Denzel Perryman is the leader of the Chargers run defense from his inside linebacker spot. He’s a decent run stopper, but far from the talent that Baltimore’s C.J. Mosley or Buffalo’s Tremaine Edmunds were the last couple weeks. When Lewis is in the game, he should have a big advantage over Perryman and the other Chargers linebackers in the passing game.

Wesley Woodyard vs Melvin Gordon

The Titans will face one of the best running backs in the NFL this week in Melvin Gordon. He’s really come in to his own over the past couple seasons and is currently the third leading rusher in the league with 466 yards. He’s not just a volume runner either, he’s averaging 5.12 yards per carry and also contributes in the passing game with 30 catches for 279 yards. All of those numbers are on pace to be career highs. Gordon was reportedly added to the Chargers injury report on Saturday with a hamstring issue and is listed as questionable to play Sunday.

That could be a break for the Titans run defense, but things don’t get much easier with Gordon’s backup Austin Ekeler. Ekeler is averaging 6.4 yards per carry on 41 carries along with 14 catches for 207 yards and 3 touchdowns.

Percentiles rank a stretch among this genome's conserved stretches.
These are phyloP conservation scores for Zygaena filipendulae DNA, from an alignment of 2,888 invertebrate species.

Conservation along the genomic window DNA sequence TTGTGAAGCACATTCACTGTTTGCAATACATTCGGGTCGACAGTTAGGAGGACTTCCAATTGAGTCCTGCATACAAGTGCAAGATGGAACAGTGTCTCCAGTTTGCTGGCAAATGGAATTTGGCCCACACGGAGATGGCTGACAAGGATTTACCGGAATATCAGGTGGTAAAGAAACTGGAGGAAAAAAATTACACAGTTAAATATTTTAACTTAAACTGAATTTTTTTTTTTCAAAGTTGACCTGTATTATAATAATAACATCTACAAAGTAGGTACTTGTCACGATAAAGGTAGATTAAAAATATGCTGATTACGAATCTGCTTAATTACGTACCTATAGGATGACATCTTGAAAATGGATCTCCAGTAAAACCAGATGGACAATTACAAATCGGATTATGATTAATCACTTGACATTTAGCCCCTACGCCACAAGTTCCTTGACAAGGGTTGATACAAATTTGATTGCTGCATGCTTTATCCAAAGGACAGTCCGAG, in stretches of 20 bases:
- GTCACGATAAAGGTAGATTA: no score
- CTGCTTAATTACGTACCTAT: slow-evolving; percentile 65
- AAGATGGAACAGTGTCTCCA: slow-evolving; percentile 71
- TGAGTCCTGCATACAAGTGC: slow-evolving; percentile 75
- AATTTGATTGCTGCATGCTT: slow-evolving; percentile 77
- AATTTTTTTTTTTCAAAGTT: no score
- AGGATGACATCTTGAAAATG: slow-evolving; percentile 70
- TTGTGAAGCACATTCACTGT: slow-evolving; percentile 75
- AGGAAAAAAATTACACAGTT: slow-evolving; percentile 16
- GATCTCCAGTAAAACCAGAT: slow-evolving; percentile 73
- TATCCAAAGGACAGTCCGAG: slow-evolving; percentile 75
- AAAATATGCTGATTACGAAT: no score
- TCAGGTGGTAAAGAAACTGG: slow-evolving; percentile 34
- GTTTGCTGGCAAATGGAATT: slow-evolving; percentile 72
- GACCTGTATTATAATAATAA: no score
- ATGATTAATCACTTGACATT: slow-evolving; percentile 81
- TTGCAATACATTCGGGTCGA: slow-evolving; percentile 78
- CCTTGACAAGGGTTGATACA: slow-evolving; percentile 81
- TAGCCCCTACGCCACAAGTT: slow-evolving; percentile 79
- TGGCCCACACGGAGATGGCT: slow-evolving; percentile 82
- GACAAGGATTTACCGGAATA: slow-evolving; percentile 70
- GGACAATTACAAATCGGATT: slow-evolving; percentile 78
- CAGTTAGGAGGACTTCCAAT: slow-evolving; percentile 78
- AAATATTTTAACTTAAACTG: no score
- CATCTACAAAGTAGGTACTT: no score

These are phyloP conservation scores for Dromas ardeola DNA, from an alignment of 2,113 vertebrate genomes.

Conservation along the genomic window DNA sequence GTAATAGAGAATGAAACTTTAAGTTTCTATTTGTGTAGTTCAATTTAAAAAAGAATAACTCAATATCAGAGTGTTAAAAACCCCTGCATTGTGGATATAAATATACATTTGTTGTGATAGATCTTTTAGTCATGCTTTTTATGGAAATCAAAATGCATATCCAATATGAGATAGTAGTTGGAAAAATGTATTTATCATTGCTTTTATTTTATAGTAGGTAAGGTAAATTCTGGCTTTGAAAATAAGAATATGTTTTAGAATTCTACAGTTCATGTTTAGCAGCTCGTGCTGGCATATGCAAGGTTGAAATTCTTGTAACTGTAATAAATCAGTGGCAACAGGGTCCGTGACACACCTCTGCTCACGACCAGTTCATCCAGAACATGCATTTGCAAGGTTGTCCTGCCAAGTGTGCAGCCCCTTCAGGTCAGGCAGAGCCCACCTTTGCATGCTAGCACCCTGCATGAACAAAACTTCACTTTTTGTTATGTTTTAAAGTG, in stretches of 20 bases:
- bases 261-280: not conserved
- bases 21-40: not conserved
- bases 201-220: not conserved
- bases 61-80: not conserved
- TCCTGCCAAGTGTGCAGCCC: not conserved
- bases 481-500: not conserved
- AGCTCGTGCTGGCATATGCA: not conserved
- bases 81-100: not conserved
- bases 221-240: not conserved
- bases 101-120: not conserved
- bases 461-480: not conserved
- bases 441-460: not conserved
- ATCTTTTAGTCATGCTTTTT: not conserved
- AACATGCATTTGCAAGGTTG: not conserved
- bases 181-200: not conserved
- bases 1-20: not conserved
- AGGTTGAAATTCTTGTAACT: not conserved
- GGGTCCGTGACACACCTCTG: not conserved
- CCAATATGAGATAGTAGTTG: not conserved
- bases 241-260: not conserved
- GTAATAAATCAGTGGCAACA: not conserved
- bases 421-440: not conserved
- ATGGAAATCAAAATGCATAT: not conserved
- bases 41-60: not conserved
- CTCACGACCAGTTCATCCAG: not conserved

Regardless of who runs the ball for LA, the Titans struggling run defense is in for a challenge. The good news is that they will be getting their best linebacker back in the lineup in Wesley Woodyard. Woodyard’s return also has a ripple effect. The responsibility for getting the defensive calls communicated and making adjustments on the field falls back on his shoulders and comes off Jayon Brown’s plate. It also likely allows Rashaan Evans and Brown to return to a run down/pass down platoon which plays to both player’s strengths. The Titans will need this entire position group on top of its game to contain Gordon and Ekeler both on the ground and through the air.